High Exposure To Air Pollution Reduces The Good Cholesterol, Increases Rates Of Stroke

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Apr 18, 2017 05:02 AM EDT

PUTNEY, ENGLAND - JANUARY 10: Exhaust fumes from a car in Putney High Street on January 10, 2013 in Putney, England. Local media are reporting local environmental campaigners claims that levels of traffic pollutants, mostly nitrogen dioxide, have breached upper safe limits in the busy street in south west London. (Photo by Peter Macdiarmid/Getty Images) (Photo : Peter Macdiarmid/Getty Images)

A new link has been exposed to air pollution and cardiovascular disease. The recent report suggests, that overexposure to air pollution may reduce the benefits of good cholesterol in body with dire consequences to the health of an individual.

As per Medical News Today, a multi-ethnic study of Atherosclerosis was conducted by Griffith Bell, Ph.D., of the University Of Washington School Of Public Health in Seattle and colleagues. They examined the result of air pollution on 6,654 middle-aged and older adults for over a year and used a cohort-focused monitoring campaign. The campaign linked each subject with the area they lived in and with the air pollution level of that area at that time. The aim of the research was to analyze the level of HDL Cholesterol in each candidate. HDL cholesterol is good cholesterol that is much needed in the body as it reduces LDL or Low-Density Lipoprotein from the body which is known as bad cholesterol.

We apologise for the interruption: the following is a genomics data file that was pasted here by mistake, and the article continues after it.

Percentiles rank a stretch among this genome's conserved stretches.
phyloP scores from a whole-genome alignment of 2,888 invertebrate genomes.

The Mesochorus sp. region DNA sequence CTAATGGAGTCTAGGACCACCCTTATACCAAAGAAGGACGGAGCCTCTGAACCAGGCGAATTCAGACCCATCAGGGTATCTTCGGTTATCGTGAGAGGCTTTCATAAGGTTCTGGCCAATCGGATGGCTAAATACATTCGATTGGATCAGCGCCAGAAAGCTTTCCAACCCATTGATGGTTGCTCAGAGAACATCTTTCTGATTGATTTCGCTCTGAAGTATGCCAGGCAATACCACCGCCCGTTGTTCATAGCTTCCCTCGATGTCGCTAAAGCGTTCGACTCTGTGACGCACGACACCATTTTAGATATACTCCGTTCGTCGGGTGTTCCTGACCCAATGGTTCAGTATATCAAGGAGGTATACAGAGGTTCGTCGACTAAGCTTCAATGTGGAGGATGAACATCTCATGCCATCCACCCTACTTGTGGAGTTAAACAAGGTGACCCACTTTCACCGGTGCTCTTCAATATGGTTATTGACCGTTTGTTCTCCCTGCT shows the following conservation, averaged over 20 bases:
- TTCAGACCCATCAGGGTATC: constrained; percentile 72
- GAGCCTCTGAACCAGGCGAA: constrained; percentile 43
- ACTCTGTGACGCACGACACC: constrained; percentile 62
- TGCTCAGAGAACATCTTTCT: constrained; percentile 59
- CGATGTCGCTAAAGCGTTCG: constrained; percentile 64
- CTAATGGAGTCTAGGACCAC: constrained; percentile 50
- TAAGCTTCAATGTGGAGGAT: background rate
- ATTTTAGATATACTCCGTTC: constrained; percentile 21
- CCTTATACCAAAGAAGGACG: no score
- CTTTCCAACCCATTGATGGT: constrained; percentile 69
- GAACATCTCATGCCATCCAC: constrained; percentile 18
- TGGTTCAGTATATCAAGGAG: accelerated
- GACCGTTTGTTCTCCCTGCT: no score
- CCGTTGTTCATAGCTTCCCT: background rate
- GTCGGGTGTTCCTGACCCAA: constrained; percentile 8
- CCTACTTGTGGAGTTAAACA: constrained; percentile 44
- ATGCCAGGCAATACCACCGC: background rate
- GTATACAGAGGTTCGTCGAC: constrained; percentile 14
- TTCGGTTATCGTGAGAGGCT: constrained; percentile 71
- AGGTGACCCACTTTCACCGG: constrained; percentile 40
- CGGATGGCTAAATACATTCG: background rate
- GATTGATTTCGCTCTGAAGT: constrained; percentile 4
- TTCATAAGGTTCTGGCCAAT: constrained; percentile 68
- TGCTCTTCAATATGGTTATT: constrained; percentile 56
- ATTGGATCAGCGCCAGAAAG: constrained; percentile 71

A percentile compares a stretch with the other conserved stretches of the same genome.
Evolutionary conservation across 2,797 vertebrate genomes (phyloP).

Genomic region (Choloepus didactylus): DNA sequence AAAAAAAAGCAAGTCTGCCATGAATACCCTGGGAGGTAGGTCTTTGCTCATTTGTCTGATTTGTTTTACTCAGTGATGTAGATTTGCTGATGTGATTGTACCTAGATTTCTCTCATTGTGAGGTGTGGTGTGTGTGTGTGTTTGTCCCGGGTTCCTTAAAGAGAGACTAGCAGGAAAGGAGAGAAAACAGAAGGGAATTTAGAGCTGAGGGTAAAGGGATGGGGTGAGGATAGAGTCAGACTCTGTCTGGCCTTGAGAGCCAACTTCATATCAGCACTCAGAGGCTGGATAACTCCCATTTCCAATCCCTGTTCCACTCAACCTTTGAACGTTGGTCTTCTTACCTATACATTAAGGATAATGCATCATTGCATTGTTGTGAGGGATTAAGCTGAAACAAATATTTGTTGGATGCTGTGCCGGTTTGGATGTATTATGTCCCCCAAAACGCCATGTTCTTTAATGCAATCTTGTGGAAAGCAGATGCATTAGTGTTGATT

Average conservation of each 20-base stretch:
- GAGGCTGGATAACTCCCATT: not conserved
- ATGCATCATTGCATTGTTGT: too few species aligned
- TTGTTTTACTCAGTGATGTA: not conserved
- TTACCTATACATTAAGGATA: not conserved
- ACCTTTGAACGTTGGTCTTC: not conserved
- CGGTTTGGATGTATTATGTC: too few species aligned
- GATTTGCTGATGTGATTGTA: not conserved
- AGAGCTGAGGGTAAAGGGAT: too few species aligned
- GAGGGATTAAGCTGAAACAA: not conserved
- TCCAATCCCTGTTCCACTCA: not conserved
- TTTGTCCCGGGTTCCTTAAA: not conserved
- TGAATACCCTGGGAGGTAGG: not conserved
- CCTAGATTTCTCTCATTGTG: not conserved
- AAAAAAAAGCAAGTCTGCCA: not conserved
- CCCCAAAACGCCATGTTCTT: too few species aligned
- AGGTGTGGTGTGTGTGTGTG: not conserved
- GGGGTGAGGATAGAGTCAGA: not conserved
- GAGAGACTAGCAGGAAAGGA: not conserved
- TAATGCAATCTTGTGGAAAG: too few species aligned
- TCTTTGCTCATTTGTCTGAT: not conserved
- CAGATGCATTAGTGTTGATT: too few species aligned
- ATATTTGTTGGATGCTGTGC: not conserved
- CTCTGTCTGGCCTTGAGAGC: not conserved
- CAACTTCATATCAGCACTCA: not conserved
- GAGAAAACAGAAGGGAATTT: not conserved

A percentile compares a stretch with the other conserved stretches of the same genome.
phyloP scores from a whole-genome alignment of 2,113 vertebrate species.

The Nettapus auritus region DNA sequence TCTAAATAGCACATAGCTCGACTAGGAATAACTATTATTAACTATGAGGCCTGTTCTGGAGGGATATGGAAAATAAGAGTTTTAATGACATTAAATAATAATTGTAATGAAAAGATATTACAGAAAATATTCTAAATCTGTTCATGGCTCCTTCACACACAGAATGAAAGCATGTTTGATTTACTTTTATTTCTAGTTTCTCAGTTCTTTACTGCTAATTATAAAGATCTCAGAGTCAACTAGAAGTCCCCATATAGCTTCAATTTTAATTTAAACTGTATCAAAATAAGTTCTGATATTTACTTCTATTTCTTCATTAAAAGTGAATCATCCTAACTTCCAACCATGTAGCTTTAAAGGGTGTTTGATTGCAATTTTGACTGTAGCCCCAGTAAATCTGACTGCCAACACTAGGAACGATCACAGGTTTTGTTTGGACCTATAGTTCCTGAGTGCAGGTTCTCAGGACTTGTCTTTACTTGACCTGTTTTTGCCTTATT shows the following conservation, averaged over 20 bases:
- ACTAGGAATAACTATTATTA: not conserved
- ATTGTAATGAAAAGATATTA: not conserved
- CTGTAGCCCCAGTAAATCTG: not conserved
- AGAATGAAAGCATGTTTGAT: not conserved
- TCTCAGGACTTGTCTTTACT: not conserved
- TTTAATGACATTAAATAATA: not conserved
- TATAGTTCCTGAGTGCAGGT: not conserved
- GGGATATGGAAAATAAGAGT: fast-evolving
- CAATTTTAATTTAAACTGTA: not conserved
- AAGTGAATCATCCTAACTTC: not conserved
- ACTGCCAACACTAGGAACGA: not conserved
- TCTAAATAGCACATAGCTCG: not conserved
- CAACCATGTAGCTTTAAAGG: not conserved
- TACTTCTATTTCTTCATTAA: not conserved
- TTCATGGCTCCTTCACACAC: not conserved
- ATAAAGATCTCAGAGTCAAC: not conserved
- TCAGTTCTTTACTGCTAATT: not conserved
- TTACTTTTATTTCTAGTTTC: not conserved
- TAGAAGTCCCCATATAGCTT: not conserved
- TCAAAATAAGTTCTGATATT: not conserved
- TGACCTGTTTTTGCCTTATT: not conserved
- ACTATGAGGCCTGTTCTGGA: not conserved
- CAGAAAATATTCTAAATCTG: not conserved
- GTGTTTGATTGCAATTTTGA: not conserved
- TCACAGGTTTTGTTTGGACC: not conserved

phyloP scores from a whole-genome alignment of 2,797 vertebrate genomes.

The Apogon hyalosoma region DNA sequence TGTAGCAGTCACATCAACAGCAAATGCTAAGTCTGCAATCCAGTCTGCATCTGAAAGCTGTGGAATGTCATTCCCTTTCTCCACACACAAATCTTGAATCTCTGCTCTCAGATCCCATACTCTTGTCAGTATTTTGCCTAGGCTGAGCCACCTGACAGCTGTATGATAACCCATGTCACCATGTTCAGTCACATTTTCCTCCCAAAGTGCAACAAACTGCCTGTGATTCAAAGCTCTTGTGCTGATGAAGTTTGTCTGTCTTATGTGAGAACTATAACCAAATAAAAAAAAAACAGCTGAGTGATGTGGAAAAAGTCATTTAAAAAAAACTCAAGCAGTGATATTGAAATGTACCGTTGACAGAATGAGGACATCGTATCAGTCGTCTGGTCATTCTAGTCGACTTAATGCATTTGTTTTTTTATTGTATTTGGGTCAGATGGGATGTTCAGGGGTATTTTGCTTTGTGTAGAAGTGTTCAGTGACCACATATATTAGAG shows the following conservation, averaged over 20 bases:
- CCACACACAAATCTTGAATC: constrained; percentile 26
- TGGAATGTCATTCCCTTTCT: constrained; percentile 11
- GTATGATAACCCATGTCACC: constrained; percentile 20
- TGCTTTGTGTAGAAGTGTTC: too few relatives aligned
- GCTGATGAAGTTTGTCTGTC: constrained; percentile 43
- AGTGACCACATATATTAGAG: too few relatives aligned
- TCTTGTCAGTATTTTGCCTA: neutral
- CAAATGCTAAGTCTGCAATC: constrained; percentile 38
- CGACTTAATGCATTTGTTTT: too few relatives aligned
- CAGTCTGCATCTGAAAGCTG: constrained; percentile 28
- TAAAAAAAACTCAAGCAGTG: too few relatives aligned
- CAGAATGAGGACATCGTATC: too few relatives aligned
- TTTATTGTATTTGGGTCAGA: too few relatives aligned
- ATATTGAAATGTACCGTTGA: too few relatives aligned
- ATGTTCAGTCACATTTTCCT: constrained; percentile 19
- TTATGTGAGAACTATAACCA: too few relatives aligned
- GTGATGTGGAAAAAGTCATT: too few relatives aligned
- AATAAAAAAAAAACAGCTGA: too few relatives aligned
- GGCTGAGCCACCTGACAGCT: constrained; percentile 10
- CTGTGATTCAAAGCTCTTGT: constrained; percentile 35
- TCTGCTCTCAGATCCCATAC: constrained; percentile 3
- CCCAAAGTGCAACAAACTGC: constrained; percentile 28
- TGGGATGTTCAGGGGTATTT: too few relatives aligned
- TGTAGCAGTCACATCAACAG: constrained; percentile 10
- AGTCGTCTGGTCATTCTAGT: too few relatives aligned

The result of the study published in the journal Arteriosclerosis, Thrombosis, and Vascular Biology put up a depressing image where areas are having high exposure to air pollution, particularly from traffic, show the adverse effect on high-density lipoprotein or HDL cholesterol. The research assessed not only the overall levels of HDL cholesterol but also the number of HDL particles as the latter presents a more accurate indication of the benefits of HDL on the heart, reported Hindustan Times.

With reducing HDL level, there will be the greater accumulation of LDL or bad cholesterol in the body which has the potential to harm arteries and can lead to atherosclerosis. Atherosclerosis is hardening and narrowing of arteries that cause heart attack or strokes. The team found higher exposure to particulate matter (PM) primarily black carbon holds the most risk of causing cardiovascular disease. The effect of the research holds true for both men and women, though, in women the effects have been found more profound.

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